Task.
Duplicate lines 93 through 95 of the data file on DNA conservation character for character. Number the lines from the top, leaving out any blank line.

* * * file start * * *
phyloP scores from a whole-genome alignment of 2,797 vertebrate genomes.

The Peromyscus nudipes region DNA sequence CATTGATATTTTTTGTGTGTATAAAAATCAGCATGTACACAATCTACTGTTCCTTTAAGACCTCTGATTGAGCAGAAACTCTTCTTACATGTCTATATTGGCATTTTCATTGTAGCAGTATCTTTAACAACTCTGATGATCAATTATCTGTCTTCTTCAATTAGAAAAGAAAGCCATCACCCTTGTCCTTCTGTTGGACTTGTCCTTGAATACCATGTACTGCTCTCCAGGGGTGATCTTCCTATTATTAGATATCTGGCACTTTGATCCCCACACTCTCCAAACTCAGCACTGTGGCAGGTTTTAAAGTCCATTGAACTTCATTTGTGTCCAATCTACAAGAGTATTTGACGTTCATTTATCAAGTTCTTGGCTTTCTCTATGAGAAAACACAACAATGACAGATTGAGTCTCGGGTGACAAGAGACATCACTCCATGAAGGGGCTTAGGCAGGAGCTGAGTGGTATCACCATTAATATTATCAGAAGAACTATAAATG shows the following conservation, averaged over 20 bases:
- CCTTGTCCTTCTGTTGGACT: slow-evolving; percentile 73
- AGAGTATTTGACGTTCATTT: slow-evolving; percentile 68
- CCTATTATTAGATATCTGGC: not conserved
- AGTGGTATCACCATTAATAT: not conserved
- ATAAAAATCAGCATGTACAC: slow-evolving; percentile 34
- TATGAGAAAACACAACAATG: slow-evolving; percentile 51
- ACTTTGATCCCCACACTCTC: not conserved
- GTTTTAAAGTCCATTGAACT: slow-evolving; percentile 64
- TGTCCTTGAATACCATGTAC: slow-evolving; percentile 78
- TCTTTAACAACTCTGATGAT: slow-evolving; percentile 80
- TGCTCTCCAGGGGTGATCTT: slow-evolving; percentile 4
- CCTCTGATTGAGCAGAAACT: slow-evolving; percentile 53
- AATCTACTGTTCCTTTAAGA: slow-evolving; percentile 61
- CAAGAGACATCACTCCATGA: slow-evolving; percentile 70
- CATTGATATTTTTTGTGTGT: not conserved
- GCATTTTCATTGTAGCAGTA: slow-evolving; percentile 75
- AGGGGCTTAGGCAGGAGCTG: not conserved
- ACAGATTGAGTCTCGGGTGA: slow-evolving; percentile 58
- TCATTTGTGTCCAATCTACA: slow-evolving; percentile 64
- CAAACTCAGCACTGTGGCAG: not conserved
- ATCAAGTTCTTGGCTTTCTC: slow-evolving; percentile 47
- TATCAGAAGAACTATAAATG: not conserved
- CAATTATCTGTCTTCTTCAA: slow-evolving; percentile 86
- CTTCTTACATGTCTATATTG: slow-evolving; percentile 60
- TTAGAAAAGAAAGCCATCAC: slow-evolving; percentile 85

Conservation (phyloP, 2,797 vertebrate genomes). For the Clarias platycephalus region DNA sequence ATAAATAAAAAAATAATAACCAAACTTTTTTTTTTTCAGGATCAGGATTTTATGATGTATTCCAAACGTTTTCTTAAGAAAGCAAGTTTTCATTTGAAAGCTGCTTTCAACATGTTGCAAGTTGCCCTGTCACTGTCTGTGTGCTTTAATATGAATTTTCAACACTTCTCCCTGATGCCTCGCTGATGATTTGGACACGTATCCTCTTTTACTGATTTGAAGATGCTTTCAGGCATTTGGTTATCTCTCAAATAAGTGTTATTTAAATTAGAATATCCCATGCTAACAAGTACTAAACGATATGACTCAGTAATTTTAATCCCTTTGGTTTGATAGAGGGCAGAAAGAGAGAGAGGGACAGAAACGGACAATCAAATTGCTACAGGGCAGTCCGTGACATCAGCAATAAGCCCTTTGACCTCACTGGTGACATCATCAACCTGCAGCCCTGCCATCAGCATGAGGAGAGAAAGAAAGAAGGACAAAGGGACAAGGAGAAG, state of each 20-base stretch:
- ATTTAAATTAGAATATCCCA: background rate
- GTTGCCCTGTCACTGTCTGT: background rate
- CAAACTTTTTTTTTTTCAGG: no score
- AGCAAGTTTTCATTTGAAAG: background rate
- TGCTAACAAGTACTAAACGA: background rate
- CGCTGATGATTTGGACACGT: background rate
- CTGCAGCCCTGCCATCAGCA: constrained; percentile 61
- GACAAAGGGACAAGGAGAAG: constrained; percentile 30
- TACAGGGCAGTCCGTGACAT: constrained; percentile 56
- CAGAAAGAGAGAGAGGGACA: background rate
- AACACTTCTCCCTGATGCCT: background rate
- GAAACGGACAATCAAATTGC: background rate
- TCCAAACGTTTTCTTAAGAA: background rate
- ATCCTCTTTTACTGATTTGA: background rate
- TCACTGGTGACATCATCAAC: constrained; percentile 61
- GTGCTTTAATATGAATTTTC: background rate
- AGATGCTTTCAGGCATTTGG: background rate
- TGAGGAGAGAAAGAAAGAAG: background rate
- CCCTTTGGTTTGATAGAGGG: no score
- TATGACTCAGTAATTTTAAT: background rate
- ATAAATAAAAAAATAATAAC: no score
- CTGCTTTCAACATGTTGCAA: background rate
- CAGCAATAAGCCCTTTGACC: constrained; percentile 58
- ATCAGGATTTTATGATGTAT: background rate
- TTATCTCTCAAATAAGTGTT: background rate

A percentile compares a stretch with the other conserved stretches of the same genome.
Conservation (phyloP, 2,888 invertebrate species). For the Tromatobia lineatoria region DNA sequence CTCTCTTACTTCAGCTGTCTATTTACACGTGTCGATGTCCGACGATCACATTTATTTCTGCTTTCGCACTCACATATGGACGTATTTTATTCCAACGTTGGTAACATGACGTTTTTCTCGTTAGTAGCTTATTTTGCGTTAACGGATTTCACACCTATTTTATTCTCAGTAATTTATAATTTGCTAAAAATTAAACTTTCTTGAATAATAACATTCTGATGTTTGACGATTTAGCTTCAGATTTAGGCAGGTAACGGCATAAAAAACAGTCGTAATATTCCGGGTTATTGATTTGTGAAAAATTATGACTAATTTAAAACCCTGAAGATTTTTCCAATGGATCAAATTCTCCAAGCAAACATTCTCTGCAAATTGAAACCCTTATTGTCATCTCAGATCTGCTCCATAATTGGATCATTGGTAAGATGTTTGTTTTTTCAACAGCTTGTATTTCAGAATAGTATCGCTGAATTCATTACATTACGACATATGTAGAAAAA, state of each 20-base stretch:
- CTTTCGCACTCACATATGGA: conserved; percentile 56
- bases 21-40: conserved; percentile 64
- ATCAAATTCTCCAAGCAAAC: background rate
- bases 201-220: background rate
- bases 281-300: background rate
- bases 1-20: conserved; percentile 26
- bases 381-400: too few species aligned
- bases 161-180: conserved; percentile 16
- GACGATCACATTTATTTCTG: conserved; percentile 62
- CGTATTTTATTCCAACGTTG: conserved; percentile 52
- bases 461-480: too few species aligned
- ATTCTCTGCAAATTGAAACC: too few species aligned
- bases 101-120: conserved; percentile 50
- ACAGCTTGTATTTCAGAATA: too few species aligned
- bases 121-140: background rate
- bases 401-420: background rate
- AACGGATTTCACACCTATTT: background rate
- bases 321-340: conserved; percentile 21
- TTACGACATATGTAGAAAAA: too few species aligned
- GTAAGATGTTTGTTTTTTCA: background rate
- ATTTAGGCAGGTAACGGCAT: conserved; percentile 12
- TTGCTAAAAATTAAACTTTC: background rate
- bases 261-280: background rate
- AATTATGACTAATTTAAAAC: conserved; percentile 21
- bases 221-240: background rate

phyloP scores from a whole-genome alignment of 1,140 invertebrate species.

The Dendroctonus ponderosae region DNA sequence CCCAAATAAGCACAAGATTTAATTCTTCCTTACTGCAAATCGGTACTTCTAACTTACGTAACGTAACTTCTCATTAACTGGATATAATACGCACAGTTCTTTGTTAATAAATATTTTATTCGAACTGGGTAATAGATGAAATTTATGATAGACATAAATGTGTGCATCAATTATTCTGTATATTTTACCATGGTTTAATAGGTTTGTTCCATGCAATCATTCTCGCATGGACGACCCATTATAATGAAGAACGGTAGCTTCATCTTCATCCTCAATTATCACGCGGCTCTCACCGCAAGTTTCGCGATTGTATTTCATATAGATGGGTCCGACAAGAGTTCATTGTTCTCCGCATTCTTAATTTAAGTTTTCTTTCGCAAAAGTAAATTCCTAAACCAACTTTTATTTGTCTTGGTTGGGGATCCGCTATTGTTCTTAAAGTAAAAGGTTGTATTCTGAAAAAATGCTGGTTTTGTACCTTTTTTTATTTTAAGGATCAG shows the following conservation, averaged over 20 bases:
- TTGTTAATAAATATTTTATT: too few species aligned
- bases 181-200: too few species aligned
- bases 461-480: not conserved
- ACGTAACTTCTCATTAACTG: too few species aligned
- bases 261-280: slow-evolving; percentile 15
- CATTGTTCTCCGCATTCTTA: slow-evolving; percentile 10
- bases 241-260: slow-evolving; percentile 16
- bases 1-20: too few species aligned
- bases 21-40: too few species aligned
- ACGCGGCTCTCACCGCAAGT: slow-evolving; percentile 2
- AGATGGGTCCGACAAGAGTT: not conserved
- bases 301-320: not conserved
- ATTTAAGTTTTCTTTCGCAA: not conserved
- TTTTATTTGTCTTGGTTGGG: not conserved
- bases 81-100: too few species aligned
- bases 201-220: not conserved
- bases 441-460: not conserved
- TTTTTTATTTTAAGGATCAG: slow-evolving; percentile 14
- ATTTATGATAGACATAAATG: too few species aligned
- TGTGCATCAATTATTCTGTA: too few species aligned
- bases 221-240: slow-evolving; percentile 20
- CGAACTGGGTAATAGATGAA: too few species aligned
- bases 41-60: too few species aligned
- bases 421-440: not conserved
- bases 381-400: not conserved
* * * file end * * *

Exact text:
- AGATGGGTCCGACAAGAGTT: not conserved
- bases 301-320: not conserved
- ATTTAAGTTTTCTTTCGCAA: not conserved